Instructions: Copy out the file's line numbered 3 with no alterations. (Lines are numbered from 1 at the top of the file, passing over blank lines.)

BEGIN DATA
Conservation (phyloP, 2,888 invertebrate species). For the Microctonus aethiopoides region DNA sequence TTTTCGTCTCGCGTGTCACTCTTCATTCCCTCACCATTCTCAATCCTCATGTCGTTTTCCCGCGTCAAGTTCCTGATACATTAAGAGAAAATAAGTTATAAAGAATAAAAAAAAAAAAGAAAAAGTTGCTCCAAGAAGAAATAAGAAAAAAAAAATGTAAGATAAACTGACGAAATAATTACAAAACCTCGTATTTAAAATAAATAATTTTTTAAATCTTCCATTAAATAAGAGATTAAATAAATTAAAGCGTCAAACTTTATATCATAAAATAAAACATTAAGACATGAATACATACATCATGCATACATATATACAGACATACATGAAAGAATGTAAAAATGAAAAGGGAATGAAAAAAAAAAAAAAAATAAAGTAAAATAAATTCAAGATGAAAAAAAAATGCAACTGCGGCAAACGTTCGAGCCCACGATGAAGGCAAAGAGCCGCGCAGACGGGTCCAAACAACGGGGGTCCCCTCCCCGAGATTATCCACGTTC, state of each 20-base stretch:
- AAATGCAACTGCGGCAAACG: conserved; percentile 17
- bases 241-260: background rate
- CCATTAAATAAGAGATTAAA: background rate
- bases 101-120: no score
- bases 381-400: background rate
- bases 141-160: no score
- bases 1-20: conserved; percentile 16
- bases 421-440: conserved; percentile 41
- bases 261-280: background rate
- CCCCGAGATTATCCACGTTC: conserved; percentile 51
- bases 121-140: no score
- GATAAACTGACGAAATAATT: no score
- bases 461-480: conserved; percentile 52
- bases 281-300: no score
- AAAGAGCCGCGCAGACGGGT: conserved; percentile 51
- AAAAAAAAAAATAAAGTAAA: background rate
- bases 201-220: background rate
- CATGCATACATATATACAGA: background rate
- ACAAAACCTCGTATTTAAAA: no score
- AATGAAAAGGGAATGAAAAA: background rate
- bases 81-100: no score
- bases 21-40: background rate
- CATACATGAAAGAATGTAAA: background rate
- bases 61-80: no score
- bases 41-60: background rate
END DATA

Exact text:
- bases 241-260: background rate